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blocks of many substances on account of their shape or physical and, as before, we first find the weight of water required to fill properties, and many other bodies are too small or too valuable. it to a certain mark, and then the weight of the liquid we are We cannot, then, compare their densities in this way, but we operating upon. may take some substance as a standard, and compare the The details of an actual experiment will make this clearer. weights of all others with this.
A sample of nitric acid was taken, of which it was desired to Now any substance might be chosen for this purpose, the ascertain the specific gravity. The main requisites being that it shall be easily procurable in a small bottle was first put in the state of purity, and easy of manipulation. Water has been scales and found to weigh 80 grains. chosen as this standard, and is found to answer well. When, On being filled with the acid it therefore, we speak of the specific gravity of any body, we weighed 159 grains. The acid was mean this-the proportion which exists between its weight next emptied out, the bottle rinsed, and that of an equal bulk of distilled water at a temperature and filled to the same height with of 60°.
water, the weight being then 136 The reason why we thus fix on a certain temperature is that grains.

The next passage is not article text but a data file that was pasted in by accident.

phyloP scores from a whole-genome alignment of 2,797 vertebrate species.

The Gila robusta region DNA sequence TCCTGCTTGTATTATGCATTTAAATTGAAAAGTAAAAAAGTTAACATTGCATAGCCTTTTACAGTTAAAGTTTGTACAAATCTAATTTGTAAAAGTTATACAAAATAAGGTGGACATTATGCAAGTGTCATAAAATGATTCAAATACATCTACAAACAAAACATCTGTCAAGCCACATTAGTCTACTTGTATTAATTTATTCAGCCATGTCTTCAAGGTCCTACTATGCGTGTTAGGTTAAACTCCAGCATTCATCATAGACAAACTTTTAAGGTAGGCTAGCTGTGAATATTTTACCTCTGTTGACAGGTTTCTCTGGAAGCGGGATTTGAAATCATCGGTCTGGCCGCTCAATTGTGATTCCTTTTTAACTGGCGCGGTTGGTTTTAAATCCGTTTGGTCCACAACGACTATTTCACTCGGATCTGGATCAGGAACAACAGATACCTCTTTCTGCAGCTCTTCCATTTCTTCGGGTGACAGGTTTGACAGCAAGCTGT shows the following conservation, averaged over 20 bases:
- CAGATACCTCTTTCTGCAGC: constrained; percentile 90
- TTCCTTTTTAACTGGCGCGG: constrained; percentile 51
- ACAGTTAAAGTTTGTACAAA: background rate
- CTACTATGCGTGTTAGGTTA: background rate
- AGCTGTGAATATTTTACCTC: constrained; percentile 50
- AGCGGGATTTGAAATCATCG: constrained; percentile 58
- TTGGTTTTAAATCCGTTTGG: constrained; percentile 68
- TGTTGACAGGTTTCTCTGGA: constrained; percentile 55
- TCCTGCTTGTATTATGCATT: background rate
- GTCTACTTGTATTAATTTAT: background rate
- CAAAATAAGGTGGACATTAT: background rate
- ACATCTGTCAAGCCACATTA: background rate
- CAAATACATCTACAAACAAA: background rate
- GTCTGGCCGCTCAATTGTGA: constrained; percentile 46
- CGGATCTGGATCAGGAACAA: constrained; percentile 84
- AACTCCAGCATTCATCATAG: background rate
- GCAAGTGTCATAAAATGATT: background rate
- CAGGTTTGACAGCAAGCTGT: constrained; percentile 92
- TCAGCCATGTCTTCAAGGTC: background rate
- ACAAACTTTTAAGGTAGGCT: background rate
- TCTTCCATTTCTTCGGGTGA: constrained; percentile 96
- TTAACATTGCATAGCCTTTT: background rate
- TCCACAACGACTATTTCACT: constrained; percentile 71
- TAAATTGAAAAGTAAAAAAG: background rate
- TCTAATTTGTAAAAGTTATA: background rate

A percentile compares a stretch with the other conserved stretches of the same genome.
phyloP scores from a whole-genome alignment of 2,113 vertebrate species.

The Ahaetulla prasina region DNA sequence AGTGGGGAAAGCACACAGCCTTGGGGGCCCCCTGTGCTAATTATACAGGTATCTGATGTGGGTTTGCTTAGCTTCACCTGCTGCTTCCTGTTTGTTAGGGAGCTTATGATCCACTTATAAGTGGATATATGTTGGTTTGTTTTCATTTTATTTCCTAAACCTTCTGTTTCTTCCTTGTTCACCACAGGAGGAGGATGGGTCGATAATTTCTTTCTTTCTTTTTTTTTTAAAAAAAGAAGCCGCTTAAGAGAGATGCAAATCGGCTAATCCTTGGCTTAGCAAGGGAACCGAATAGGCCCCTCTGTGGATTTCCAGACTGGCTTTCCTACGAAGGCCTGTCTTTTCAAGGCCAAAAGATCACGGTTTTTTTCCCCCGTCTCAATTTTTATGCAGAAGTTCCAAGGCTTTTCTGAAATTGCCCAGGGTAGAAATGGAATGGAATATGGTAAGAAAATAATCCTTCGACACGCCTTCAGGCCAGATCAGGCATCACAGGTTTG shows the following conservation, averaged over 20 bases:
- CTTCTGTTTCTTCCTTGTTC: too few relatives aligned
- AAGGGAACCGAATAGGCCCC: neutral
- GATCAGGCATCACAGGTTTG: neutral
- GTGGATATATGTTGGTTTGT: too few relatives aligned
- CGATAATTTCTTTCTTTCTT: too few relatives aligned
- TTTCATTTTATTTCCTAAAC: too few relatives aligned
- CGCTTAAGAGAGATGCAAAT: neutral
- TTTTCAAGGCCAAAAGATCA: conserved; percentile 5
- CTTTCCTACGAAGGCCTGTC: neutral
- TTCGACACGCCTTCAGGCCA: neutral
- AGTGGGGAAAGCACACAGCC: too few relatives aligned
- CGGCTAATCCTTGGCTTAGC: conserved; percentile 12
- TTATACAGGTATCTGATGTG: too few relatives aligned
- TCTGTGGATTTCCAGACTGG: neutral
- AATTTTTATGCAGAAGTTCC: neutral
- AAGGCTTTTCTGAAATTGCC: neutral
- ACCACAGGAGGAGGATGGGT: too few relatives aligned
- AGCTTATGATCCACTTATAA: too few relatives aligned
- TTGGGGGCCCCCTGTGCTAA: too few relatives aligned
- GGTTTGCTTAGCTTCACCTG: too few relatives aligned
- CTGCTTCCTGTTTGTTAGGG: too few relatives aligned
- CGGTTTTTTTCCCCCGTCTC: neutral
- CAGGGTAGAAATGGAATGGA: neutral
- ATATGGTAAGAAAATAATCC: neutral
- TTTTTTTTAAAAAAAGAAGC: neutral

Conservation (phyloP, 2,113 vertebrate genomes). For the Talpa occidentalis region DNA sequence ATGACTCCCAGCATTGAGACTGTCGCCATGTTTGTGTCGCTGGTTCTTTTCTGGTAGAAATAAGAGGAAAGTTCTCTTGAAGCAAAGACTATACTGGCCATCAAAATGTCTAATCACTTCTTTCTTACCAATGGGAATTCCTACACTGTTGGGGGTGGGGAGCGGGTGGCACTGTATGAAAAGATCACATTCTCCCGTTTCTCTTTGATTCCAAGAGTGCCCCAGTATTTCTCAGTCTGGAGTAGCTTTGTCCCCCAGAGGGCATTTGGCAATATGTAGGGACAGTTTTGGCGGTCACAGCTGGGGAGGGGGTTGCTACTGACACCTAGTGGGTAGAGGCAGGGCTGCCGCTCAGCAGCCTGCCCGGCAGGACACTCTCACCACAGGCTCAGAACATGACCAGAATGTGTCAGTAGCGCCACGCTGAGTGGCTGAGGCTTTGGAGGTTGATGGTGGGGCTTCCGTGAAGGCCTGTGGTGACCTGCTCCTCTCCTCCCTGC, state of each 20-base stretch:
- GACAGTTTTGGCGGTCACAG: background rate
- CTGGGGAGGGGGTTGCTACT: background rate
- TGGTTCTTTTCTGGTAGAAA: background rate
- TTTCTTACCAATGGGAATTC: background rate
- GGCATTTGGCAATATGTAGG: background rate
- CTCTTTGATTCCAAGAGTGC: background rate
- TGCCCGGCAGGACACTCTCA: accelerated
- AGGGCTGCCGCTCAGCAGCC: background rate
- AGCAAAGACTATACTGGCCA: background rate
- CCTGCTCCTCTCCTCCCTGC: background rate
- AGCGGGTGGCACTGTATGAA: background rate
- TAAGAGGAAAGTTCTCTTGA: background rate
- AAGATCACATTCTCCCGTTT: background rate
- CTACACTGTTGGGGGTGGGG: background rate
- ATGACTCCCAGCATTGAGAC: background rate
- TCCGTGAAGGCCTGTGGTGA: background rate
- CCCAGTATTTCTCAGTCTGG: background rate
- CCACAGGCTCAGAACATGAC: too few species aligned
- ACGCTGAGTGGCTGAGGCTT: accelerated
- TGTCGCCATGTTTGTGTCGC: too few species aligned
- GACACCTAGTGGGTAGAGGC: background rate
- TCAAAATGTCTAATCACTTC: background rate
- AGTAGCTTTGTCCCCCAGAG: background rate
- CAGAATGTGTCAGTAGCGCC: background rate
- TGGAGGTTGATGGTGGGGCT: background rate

B water expands by heat, and therefore a cubic inch of hot water Now, since the bottle weighed Frighs less than an equal bulk of cold. The temperature of 80 grains, we subtract this amount 640® is chosen merely as a matter of convenience, that being from its weight when filled with about the average, and therefore involving less trouble. When, the different liquids, and thus see
Fig. 13. then, we say the specific gravity of mercury is 13.6, we mean that the water in the bottle weighed that any amount of mercury weighs 13:6 times as much as an 56 grains, while the weight of the same bulk of acid was 79 equal bulk of distilled water at 60°. Now, as we have seen, grains. We have, then, the following equation by which we the weight of a cubic inch of distilled water is 252:5 grains; a can determine the specific gravity of the liquid :cubic inch of mercury therefore weighs 252-5 grains x 136,